Confident Competence (the perpetual inner-child)

I hear most parents long for the days before puberty mutated their child. School aged children are incredibly willing to be involved in something and strikingly sure about themselves. They want to do something and are pretty sure they can do it. Even if they can’t do something they are still remarkably resilient. (All  of this is generally speaking of course, any parent can tell you otherwise.)

Children are certainly different from teens and adults. They’re resilient, but they’re also naive, which is what makes them resilient, and it’s all because their brains aren’t fully developed.

Thinking abstractly about concepts or ideas is not in their tool box. Their mind operates concretely, so they’re only able to think about what’s in front of them, be it their thoughts or the task at hand. They can’t fully grasp how their actions will effect them and they can’t fully grasp what others might be thinking about them.
Take for instance stage fright. Compared to a teen, a child is less scared about what people might think of them and more concerned with what they think about themselves. A child’s struggle is less about embarrassment and more about their ability to complete a task, that is their sense of competence or industry.

A child’s sense of industry is their understanding of their ability to be able to do. Succeeding at something may tell a child that they are good at it, but more importantly, it tells them that they can do something successfully. The ability to see one’s self as able to perform a task is a quality that gets people through life. This sense of industry enables someone to feel confident in the face of challenges, present and future.

However, industry is not just about accomplishing tasks, it’s also about failing them. When failure is taught well it can teach a child to “get back up” and instill qualities of perseverance, creativity and cost/benefit analysis.

Taught poorly, failure can teach a child to feel inferior and an inferiority complex can look two ways (if not more). 1) A child will feel like a perpetual failure and that they simply cannot do something successfully, no matter the task. 2) The child only feels successful when they succeed at tasks others deem valuable.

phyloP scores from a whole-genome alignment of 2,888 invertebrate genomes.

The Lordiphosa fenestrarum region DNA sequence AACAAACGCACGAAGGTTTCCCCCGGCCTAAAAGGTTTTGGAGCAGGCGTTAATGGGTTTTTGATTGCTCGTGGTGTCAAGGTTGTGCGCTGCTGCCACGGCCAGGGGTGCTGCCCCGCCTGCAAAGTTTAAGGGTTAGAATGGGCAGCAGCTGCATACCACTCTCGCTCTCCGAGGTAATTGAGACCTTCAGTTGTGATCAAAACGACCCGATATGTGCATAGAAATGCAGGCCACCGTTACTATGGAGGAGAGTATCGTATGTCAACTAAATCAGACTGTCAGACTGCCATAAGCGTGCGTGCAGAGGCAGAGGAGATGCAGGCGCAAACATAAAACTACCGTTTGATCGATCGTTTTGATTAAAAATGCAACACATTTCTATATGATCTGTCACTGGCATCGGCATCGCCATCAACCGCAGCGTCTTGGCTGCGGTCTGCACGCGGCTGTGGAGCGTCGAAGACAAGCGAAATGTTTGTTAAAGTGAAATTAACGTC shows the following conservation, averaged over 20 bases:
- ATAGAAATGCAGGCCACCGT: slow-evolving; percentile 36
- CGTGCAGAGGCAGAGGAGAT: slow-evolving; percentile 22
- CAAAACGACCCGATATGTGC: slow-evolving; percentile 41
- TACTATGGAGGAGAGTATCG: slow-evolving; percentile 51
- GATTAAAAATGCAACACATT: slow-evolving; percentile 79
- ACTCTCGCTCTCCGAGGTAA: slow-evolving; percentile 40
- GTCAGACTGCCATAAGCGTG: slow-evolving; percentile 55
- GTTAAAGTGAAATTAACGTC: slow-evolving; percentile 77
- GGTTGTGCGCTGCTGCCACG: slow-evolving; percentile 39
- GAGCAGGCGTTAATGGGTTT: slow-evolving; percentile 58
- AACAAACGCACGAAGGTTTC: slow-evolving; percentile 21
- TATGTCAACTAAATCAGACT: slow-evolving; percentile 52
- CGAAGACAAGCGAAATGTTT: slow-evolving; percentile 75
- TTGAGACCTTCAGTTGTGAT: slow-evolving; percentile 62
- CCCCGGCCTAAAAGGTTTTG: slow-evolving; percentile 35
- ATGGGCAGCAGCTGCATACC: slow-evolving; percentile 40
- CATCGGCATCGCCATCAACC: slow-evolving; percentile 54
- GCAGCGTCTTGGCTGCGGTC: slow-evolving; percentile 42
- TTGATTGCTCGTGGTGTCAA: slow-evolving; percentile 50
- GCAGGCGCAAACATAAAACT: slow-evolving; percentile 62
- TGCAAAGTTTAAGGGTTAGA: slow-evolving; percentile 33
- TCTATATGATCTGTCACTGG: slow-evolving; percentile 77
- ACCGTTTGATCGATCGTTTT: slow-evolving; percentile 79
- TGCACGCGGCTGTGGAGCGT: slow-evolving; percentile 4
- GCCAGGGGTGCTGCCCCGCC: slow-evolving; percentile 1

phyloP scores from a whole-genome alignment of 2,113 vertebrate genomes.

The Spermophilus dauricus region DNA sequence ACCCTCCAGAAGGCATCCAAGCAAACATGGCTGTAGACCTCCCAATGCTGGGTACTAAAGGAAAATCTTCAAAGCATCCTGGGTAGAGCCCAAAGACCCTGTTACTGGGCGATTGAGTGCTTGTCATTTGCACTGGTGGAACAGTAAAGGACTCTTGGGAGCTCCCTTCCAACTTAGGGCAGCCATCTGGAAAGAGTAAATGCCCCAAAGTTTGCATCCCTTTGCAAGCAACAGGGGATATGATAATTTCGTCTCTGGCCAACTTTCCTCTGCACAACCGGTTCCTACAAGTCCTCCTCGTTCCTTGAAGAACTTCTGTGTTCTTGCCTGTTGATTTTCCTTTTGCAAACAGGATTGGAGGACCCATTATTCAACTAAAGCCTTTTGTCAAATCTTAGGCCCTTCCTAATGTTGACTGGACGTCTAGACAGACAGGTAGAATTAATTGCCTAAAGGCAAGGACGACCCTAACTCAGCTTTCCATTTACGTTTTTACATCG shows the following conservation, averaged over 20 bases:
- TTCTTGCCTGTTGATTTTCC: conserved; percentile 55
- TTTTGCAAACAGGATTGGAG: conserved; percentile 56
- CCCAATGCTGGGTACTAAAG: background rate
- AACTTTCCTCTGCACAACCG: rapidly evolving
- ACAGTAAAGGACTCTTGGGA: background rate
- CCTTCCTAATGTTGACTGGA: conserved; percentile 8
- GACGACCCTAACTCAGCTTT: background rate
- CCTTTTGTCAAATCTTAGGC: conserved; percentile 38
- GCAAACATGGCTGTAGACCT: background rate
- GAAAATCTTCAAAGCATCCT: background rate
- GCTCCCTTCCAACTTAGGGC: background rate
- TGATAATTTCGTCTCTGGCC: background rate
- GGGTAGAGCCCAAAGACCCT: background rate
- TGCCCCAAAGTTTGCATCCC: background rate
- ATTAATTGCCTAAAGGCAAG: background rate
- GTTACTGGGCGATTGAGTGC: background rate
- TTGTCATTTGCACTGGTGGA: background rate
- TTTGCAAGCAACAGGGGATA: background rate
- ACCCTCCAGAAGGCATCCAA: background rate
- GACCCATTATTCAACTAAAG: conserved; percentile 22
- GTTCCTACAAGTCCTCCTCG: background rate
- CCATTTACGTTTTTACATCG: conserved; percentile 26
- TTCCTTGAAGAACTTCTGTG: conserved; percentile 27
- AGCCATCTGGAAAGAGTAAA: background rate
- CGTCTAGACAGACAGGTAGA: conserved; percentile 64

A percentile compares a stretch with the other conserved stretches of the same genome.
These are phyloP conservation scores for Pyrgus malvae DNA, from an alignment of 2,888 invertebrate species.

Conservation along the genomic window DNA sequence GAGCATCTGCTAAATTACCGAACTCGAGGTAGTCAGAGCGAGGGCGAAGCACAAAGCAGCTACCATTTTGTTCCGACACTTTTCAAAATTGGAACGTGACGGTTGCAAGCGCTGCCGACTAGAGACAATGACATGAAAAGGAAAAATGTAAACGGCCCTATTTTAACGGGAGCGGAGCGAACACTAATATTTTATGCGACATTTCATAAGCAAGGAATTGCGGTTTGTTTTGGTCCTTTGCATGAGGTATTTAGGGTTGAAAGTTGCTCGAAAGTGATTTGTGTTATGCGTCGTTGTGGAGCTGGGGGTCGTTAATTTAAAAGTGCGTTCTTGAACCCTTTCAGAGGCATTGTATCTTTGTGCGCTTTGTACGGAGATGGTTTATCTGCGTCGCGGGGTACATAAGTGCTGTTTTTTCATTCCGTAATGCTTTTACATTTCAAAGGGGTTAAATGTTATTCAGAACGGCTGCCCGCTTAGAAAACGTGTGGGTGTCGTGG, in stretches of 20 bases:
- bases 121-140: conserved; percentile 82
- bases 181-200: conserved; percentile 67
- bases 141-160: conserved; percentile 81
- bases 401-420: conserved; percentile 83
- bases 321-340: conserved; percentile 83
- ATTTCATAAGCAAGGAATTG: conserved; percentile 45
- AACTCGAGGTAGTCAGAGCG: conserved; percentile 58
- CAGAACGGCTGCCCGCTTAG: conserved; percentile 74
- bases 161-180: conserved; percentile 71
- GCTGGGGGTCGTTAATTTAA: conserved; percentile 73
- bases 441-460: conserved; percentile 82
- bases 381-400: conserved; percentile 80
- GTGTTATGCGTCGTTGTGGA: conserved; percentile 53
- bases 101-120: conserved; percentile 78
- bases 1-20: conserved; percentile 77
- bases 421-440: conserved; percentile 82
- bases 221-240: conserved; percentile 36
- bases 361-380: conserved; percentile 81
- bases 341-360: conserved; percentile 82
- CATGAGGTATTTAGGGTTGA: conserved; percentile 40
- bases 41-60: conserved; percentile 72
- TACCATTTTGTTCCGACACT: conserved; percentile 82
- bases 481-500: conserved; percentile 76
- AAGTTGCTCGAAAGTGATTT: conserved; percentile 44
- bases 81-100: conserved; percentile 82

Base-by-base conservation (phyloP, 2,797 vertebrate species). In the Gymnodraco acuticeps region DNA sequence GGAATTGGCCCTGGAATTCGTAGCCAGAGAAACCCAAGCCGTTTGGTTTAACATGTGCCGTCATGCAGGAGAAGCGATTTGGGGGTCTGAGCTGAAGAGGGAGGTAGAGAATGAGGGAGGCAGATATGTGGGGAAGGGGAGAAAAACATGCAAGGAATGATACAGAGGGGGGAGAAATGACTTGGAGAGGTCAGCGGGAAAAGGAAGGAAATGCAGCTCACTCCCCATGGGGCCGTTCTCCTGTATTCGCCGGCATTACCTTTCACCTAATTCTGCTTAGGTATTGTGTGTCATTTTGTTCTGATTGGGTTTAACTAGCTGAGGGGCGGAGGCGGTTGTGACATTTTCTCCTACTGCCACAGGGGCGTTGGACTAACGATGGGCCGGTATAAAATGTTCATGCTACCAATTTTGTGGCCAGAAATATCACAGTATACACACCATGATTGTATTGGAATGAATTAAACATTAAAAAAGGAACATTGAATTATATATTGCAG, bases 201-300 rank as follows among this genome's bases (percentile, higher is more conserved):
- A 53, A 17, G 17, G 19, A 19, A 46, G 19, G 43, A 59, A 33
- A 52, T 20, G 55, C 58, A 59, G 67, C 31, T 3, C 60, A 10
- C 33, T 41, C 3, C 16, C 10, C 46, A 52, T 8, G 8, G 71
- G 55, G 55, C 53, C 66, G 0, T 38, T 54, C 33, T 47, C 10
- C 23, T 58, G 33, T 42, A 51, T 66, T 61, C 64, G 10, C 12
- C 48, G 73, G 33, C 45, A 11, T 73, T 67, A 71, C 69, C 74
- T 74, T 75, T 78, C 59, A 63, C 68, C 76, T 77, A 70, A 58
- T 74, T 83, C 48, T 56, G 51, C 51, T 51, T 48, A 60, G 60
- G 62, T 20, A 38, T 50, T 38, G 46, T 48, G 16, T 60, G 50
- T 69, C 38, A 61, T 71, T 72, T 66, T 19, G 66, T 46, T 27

For kids, there’s more to succeeding than the sweet taste of victory and there’s more to failing than the bitter taste of defeat. Say what you want about participation awards, but for some that’s the only meaningful recognition they’ll get for finishing something they wanted to do regardless of whether they won or lost.

For adults, victory or failure today motivates to find victory tomorrow. Plus, victory or failure yesterday figures into how motivated we feel about our victories and failures today. Adults think long term, putting past, present and future together in a grand narrative about their self identity.

Children can’t think that way.

Their concrete thinking doesn’t mean that yesterday translates to today or that today translates to tomorrow. A child doesn’t necessarily grasp how yesterday’s punishment for the same action today relates. They also don’t necessarily grasp how today’s victory means anything for the future.

Sometimes immediate external punishments or rewards are necessary, but with less immediate lessons these external motivators teach a child to base their motivation on what they can get or avoid by doing what others want.
And when the system of external benefits/punishments vanishes, so does the motivation. External motivators runs the risk of teaching children to do something for someone else and not teach them a desire to do it for themselves. Ultimately, it teaches them to live out others’ wants and not their own.

This industry/inferiority complex can also be seen in life’s later success and failures. The struggle of #adulting (whatever that actually is) is at least a later age struggle with feeling inferior. Having a child succeed in youth sports or academics taps into the same struggle (plus probably a couple others). Getting fired, wanting to quit, struggling in marriage, getting in debt, fear of becoming a parent or a new job, etc., etc. these can all manifest this childhood marker.

We never truly leave this struggle behind, just revisit it in new ways. We will always struggle with trying to do the right thing and #adulting, but that struggle often taps into the much deeper struggle of our own sense competence and feeling like we can do what we put our minds to.

Developing a personal sense of industry is hard work. Hopefully, whenever we walk away from it  we are more confident in our own industry and competence than the last time. And because it’s hard work, be it a parent & child going through it or an adult revisiting it the process is messy.

It’s difficult for parents not to rely on external motivators to get children to want certain things or act appropriately especially in certain situations. It’s also difficult for children not to learn on external motivators. It’s difficult to not rely on external motivators as an adult.

I can only assume it’s also messy when it comes to the church’s mission. How does one motivate another be it a child, parent or peer? I can’t say that it looks any certain way.

Yet, no matter how it looks, it is always a work that helps children make sense of their successes and failures, helps parents help their children, and helps adults make sense of their current successes and failures plus helps them make sense of past successes and failures that inform how they see their current ones.

Bonus note: This is also a work that promotes a healthy sense of identity, so that whoever one eventually sees themselves to be, they feel they can be that person successfully.





One thought on “Confident Competence (the perpetual inner-child)

  1. Pingback: What do we call to? | Jeremiah, Somewhere

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